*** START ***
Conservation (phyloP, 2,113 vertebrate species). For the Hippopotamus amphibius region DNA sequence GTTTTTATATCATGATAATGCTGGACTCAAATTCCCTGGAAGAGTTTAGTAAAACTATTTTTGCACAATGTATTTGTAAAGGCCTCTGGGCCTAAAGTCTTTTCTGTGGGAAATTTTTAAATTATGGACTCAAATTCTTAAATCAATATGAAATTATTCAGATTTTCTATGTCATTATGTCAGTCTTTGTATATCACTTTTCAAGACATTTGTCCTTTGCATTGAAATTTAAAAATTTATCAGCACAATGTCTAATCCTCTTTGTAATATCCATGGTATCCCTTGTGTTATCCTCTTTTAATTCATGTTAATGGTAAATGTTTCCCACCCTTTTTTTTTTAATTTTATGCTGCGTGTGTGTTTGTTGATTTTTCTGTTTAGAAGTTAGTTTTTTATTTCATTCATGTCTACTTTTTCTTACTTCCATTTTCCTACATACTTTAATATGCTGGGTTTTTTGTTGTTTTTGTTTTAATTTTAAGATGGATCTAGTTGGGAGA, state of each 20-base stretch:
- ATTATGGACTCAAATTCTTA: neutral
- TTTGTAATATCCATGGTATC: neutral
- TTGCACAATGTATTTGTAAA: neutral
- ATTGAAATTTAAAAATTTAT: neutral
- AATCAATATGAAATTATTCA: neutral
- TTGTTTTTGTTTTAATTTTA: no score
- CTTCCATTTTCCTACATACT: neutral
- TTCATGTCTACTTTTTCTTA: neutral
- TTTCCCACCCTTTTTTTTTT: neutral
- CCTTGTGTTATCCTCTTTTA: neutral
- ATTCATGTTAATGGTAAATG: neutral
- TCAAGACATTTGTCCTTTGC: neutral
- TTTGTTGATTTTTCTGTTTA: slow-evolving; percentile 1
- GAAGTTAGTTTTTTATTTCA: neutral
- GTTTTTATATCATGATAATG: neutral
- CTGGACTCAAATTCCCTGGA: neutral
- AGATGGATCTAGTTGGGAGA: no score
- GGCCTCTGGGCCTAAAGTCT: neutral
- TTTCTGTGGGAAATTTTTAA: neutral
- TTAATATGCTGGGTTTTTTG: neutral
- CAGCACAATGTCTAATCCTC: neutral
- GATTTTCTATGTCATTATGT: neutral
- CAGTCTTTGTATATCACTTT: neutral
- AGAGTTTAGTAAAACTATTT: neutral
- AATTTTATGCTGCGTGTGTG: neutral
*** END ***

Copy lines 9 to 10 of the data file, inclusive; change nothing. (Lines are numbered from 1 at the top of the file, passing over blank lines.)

- TTCATGTCTACTTTTTCTTA: neutral
- TTTCCCACCCTTTTTTTTTT: neutral